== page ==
Academic journal article Memory & Cognition

Distinct Processes Shape Flashbulb and Event Memories

Academic journal article Memory & Cognition

Distinct Processes Shape Flashbulb and Event Memories

Article excerpt

Published online: 12 November 2013

© The Author(s) 2013. This article is published with open access at

Abstract In the present study, we examined the relation between memory for a consequential and emotional event and memory for the circumstances in which people learned about that event, known as flashbulb memory. We hypothesized that these two types of memory have different determinants and that event memory is not necessarily a direct causal determinant of flashbulb memory. Italian citizens (N = 352) described their memories of Italy's victory in the 2006 FootballWorld Cup Championship after a delay of 18months. Structural equation modeling showed that flashbulb memory and event memory could be clearly differentiated and were determined by two separate pathways. In the first pathway, importance predicted emotional intensity, which, in turn, predicted the frequency of overt and covert rehearsal. Rehearsal was the only direct determinant of vivid and detailed flashbulb memories. In the second pathway, importance predicted rehearsal by media exposure, which enhanced the accuracy and certainty of event memory. Event memory was also enhanced by prior knowledge. These results have important implications for the debate concerning whether the formation of flashbulb memory and event memory involve different processes and for understanding how flashbulb memory can be simultaneously so vivid and so error-prone.

Keywords Flashbulbmemory * Eventmemory * Public events * Autobiographical memory

Walking the streets of a large Italian city at 10:40 PM on July 9, 2006, no one is around, and a mysterious silence enshrouds the city. Behind the windows, blue light flickers. Suddenly, an immense, unitary cry of joy pierces the silence. People flood the streets, honking car horns, setting offfirecrackers, waving Italian tricolor flags, and chanting. A celebration explodes that will last the whole night everywhere in Italy: The Italian National Team had won the 2006 World Cup Football Championship. How did Italians appraise this event? How did they feel about it? A year and a half later, what would they remember about it? In the present study, we examined a positive flashbulb memory. We examined the factors that shaped people's memories of both the event itself and the circumstances in which they had learned about it. The aims were to determine whether event memory and flashbulb memory have different determinants, and thus different characteristics, shedding light on the enduring puzzle of why flashbulb memories often combine inaccuracy with striking vividness and subjective certainty.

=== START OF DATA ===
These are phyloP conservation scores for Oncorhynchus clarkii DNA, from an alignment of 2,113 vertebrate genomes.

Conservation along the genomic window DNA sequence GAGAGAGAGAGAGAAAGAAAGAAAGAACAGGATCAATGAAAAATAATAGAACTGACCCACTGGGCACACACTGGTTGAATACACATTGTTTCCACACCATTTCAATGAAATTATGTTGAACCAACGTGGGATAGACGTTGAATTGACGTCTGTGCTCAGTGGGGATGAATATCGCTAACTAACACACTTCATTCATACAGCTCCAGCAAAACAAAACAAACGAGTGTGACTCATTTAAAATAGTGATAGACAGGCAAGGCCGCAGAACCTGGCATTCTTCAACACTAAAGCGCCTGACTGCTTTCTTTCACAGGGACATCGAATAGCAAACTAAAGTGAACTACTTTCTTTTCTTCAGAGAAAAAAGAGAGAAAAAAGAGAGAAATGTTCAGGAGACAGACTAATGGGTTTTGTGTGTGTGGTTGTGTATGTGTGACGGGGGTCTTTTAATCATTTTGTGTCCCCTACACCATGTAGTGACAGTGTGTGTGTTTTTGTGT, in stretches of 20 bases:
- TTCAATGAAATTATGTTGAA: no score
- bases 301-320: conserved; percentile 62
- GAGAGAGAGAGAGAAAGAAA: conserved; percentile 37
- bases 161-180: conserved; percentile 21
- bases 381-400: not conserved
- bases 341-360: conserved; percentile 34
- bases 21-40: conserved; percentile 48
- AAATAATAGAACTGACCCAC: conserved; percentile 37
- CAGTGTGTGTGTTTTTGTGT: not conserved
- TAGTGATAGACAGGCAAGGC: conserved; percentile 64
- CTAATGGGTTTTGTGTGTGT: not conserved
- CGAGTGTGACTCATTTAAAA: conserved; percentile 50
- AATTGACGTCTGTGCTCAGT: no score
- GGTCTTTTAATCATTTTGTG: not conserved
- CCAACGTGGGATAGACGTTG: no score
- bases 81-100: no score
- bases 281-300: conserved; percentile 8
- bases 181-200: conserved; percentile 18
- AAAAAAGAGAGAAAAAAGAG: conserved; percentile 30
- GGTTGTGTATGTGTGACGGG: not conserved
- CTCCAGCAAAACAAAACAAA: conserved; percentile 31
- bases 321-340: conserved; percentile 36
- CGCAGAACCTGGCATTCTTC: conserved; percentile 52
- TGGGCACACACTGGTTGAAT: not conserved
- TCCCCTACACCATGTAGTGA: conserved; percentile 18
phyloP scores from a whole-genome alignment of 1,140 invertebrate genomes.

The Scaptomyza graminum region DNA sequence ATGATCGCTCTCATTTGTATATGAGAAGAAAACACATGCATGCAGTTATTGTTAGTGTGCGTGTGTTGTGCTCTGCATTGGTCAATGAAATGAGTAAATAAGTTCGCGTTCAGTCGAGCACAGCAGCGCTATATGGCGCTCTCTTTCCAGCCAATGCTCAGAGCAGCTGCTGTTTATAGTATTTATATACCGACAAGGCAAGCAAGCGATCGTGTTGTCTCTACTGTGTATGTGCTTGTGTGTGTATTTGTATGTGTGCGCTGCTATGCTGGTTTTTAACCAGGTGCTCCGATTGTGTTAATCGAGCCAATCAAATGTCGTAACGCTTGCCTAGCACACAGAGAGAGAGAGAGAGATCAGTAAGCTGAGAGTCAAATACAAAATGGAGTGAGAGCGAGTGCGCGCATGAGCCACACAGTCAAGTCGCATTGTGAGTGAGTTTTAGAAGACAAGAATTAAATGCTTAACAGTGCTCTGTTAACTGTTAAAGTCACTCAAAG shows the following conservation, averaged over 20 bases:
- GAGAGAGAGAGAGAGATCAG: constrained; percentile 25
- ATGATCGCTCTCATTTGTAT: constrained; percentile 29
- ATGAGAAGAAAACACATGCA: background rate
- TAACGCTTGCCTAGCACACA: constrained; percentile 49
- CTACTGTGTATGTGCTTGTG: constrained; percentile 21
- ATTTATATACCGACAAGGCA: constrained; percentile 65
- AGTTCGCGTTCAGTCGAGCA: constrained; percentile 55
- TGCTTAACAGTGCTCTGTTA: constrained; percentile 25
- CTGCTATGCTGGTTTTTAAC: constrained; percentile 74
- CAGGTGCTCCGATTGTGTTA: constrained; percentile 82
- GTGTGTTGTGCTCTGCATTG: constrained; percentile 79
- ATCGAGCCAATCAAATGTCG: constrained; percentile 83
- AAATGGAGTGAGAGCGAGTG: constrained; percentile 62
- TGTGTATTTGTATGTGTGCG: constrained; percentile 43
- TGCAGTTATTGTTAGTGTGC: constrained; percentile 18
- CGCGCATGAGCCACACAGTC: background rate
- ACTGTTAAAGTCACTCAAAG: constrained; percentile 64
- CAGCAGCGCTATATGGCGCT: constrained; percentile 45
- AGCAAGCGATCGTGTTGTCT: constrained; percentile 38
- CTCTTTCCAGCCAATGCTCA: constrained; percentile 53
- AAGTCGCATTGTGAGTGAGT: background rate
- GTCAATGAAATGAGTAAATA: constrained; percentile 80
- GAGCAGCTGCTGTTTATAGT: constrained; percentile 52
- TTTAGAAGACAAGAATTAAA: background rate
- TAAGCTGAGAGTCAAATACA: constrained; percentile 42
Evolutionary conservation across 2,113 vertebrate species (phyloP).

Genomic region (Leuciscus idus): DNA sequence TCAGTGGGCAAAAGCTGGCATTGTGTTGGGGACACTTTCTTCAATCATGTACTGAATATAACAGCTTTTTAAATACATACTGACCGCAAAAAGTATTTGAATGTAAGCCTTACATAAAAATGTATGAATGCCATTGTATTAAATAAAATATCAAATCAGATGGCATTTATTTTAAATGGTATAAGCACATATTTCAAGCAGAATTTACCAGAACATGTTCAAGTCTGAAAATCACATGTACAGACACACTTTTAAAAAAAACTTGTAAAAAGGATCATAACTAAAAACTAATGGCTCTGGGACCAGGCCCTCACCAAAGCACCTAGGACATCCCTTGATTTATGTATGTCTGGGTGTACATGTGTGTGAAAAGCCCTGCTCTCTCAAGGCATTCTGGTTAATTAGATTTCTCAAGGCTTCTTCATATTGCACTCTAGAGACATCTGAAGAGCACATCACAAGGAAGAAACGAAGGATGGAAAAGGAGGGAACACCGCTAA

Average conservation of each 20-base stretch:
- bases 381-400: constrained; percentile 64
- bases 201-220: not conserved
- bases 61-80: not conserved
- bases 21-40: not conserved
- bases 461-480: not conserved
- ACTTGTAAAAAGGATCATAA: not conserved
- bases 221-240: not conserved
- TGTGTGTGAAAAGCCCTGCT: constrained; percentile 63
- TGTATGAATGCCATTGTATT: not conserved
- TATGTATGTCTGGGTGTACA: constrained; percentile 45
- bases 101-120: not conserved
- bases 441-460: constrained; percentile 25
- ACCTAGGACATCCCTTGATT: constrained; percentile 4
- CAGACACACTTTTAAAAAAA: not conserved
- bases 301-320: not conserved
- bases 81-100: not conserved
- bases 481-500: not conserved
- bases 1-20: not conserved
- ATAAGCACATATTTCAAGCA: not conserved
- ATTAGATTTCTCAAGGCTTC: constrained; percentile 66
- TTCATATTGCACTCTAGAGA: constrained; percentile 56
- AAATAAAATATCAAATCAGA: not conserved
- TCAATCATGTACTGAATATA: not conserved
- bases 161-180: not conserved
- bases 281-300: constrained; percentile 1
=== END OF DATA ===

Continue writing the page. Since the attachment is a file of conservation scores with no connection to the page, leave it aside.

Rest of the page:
Autobiographical memory and emotion: The concept of flashbulb memory

Autobiographical memory refers to the maintenance of selfrelated information, especially experiences that are indispensable to our identities (Baddeley, 1990; Brewer, 1986). In Conway's model (e.g., Conway, 2005; Conway & Pleydell-Pearce, 2000), autobiographical memory includes information at three levels of specificity: lifetime periods (e.g., "When I was at university"), general events (e.g., "Our trip to Florence"), and event-specific knowledge (e.g., "When I saw Botticelli's Allegory of Spring at the Uffizi Gallery"). Flashbulb memories fall into Conway's third category, eventspecific knowledge, and consist of representations of personal experience (e.g., "I remember seeing Messi score a goal") rather than semantic knowledge (e.g., "I know that Messi scored a goal"). Proposed more than 30 years ago by R. Brown and Kulik (1977), the concept of "flashbulb memories" refers to detailed, long-lasting, and vivid memories of the personal circumstances in which people first heard about an unexpected, consequential, and emotion-arousing event. Some researchers have argued that flashbulb memories do not comprise a distinct subtype of episodic memory with special characteristics, and that the term has outlived its usefulness (e.g., McCloskey, Wible, & Cohen, 1988). …

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